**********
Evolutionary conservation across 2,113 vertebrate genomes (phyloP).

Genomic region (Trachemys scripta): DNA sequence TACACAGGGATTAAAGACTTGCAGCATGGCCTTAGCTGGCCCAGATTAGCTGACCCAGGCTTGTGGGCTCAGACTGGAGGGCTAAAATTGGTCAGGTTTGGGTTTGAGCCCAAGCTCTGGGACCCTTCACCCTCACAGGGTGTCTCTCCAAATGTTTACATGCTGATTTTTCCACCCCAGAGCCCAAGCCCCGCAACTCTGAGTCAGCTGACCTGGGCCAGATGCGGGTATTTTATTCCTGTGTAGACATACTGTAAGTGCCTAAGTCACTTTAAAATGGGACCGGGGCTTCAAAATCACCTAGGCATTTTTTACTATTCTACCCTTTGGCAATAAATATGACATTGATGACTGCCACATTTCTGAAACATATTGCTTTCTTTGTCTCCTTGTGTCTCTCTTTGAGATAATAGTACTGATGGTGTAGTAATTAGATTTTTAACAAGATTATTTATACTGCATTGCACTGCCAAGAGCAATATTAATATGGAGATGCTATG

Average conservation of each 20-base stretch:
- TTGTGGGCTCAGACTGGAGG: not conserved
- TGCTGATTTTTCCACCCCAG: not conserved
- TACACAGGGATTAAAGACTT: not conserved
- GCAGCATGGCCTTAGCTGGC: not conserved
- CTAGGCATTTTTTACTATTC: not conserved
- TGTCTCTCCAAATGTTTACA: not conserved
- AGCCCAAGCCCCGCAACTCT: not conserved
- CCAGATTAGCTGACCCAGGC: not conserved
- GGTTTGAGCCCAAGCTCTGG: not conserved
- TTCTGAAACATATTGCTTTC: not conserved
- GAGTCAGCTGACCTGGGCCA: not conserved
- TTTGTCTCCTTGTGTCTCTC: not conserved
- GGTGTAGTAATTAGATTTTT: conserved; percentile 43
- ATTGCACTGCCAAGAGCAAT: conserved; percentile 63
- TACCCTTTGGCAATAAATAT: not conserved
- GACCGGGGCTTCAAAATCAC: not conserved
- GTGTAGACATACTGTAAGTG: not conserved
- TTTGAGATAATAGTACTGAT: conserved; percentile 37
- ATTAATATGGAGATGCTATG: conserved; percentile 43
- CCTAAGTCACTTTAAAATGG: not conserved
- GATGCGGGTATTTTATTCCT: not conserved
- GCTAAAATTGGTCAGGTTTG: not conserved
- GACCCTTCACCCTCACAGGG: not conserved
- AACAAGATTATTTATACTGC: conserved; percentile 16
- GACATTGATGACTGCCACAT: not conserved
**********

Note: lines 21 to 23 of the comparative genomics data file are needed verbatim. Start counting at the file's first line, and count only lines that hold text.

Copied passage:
- TTTGAGATAATAGTACTGAT: conserved; percentile 37
- ATTAATATGGAGATGCTATG: conserved; percentile 43
- CCTAAGTCACTTTAAAATGG: not conserved